Read This: “The Great Chasm”
Over at Wheat & Tares, Nate has written about The Great Chasm. What is the great chasm? As he describes:
My wife recently told me that she feels like there are two classes of people in the church: one class for whom the program works (couples happily married with children), and another class for whom the program has not worked (singles, gays, infertile couples, divorcees). Members in the first class dominate leadership positions and it from them that we hear the gospel preached. These leaders are sensitive to the fact that many have not been blessed with family and children and they take great pains to remind us that “no blessing will be withheld from us” in the next life if we are faithful. Unfortunately this phrase is cold comfort to many struggling to find their place in a family-idolising church. Human nature craves validation and fulfilment now, not after death. My bishop wonders why my infertile wife hangs out with older singles and divorcees rather than with the many other married women her age in the ward. In response, my wife says that she can’t really feel a connection with those for whom the program works. Their world views are simply too different. But she feels a natural kinship with older singles, gays, and divorcees. Indeed, in all the wards I’ve been in, trying to integrate these two groups of people has been a central concern for church leadership.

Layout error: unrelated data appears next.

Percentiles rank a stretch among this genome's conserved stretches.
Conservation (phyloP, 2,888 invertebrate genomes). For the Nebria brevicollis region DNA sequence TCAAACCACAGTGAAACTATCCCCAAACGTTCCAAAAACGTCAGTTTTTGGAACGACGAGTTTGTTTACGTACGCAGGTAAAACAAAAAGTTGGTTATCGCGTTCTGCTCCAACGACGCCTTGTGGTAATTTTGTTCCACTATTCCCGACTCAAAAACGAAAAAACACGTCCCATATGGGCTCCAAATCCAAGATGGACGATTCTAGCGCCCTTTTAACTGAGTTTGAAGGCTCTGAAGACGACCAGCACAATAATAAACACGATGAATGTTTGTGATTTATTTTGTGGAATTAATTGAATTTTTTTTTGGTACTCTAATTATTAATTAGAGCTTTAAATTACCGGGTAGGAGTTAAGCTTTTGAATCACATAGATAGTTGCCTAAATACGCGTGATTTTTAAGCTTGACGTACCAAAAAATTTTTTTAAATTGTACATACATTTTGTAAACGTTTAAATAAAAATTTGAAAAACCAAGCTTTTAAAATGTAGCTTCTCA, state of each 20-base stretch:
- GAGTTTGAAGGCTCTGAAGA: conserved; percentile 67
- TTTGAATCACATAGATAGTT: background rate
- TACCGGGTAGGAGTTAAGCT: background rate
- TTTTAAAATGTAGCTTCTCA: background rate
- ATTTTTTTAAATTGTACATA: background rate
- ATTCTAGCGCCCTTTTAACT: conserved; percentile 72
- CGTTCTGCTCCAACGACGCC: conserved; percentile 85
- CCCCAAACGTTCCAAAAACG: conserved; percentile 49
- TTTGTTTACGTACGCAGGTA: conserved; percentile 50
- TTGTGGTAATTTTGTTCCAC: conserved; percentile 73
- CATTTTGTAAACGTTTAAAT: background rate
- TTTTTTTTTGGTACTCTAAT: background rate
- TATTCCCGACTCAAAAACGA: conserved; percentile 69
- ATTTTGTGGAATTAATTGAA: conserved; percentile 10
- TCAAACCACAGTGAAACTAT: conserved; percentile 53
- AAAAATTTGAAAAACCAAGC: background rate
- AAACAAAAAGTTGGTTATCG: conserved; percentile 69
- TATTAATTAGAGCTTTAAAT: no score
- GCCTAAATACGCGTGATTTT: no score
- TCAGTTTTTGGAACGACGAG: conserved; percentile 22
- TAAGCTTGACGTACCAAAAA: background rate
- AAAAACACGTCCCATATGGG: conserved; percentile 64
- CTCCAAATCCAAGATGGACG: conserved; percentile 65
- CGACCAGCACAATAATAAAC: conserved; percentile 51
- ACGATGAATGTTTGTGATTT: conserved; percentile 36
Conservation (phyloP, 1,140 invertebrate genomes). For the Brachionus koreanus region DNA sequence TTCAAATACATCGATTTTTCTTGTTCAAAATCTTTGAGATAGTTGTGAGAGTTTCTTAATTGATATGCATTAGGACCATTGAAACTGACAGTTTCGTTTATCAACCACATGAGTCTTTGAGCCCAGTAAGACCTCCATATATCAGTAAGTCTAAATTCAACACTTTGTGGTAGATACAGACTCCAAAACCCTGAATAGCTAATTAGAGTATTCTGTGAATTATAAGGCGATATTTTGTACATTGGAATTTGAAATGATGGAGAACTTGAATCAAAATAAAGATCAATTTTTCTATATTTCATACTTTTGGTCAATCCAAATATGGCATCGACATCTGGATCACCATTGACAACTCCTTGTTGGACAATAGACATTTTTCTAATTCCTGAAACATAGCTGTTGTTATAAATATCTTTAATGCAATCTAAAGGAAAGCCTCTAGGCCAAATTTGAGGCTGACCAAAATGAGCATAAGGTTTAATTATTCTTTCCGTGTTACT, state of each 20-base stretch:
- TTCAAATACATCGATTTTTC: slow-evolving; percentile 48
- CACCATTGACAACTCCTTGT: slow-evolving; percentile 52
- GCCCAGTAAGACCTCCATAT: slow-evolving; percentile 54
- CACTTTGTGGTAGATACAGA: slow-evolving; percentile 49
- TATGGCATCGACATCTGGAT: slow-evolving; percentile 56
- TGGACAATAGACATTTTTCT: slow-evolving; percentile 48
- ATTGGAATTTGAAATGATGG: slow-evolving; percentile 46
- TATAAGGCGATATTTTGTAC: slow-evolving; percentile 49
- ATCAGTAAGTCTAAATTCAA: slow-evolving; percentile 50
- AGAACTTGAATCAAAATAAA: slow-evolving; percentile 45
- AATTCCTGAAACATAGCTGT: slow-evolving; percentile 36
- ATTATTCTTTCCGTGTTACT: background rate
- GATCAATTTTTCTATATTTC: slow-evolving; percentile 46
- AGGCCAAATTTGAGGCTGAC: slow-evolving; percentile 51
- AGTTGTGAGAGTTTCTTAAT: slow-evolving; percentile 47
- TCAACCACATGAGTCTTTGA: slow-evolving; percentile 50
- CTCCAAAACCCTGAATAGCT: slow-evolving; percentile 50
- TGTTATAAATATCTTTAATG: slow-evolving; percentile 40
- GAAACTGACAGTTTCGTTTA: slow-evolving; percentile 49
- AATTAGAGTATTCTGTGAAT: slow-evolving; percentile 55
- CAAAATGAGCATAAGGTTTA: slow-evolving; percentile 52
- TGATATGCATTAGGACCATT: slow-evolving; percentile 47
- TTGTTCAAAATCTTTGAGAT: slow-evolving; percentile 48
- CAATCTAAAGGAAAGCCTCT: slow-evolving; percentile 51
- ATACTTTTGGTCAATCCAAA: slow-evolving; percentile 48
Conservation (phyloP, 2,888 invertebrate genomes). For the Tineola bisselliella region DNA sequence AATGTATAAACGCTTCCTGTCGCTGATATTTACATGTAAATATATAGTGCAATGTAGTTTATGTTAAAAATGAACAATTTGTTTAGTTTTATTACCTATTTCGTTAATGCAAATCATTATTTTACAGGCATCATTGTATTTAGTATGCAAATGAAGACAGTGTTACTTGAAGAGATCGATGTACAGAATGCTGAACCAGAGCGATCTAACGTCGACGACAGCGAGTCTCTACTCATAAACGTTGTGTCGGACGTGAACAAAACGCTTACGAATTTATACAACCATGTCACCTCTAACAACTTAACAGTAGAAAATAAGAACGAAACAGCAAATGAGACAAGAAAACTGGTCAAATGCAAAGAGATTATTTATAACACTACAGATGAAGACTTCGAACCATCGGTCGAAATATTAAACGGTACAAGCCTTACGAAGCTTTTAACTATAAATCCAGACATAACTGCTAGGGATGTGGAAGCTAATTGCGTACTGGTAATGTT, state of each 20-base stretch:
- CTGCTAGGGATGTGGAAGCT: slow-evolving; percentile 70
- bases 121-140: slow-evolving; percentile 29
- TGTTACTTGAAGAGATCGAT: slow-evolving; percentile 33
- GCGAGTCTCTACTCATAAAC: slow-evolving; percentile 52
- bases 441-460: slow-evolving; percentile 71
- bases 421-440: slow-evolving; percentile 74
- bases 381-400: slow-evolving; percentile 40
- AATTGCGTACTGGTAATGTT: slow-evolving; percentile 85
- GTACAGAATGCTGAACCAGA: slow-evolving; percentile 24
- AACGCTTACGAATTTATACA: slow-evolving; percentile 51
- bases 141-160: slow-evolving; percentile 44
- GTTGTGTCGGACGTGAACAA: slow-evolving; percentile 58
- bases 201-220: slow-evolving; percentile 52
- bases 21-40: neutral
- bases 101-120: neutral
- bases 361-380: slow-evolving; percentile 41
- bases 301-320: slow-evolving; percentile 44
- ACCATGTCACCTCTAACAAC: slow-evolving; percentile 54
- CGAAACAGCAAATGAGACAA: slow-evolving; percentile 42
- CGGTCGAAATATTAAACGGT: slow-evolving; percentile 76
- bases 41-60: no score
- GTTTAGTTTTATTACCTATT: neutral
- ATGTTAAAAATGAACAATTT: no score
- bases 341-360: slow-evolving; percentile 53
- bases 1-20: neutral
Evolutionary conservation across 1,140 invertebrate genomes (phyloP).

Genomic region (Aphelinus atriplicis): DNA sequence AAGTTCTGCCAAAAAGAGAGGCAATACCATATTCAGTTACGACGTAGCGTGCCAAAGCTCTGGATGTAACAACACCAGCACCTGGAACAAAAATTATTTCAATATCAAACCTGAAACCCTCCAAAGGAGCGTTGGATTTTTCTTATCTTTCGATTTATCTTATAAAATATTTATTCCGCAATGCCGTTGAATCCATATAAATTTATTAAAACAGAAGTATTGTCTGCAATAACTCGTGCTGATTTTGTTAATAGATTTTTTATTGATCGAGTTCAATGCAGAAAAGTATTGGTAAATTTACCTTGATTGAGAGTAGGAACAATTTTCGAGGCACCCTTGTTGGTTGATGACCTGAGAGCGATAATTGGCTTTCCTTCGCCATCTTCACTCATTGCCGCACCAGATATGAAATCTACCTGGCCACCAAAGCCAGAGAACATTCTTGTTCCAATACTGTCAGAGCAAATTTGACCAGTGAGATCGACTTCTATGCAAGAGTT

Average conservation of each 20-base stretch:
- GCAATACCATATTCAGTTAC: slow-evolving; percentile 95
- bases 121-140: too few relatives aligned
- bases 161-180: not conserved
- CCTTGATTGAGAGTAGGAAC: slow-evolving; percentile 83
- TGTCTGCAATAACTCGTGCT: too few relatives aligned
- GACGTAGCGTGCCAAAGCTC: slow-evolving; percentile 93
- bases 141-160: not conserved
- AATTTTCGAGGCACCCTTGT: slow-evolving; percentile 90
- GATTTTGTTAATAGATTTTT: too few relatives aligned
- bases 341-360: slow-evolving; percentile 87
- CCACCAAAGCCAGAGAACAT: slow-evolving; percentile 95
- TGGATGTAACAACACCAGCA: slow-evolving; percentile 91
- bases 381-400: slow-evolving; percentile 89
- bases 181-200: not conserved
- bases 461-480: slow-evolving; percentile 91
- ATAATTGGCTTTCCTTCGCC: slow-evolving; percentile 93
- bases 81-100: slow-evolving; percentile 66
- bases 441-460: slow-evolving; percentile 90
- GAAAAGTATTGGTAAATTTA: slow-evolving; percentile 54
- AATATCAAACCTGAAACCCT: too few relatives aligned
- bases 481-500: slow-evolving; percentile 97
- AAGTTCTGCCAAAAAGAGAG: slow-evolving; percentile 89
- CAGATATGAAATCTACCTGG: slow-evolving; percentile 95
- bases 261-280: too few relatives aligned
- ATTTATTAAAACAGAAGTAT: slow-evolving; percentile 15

What I liked more than the recognition that there are definitely people for whom the “church program” does not work was the analysis that the church’s very rhetoric changes depending on the group. Nate also goes into this as follows:
There is a vast philosophical chasm separating these two classes of church members, a chasm which has its roots in the ancient world. The Greeks introduced two starkly contrasting philosophies: Epicureanism and Asceticism. Epicureanism celebrates life and Asceticism emphasises self-denial. Traditionally Christians have adopted Asceticism, mourning the Fall of Adam as a great tragedy, and “building treasures in heaven” rather than on earth. But Mormons are unique among all Christians in their epicurean celebration of life. For us, the Fall of Adam was a wonderful thing. The LDS conception of the afterlife is simply a continuation of all the things we love about THIS life: our bodies, our sexuality, and our families. Joseph Smith wrote: “The same sociality which exists among us here will exist among us there, only it will be coupled with eternal glory.” Traditional Christians look forward to heaven because it will be different than earth. Mormons celebrate heaven because it will be similar to earth.
I think this recognition is important. In some senses, the ways that Mormonism really differentiates itself from the rest of Christianity (e.g., the emphasis on sexuality as part of divine purpose, the emphasis on a positive Fall narrative) foreclose theological arguments that could work in other communities. For example, as I’ve written before, Mormonism simply doesn’t have a theological telos for lifelong celibacy, so advocating for celibacy immediately raises the poignant chasm between those for whom the program works and those for whom the program doesn’t work.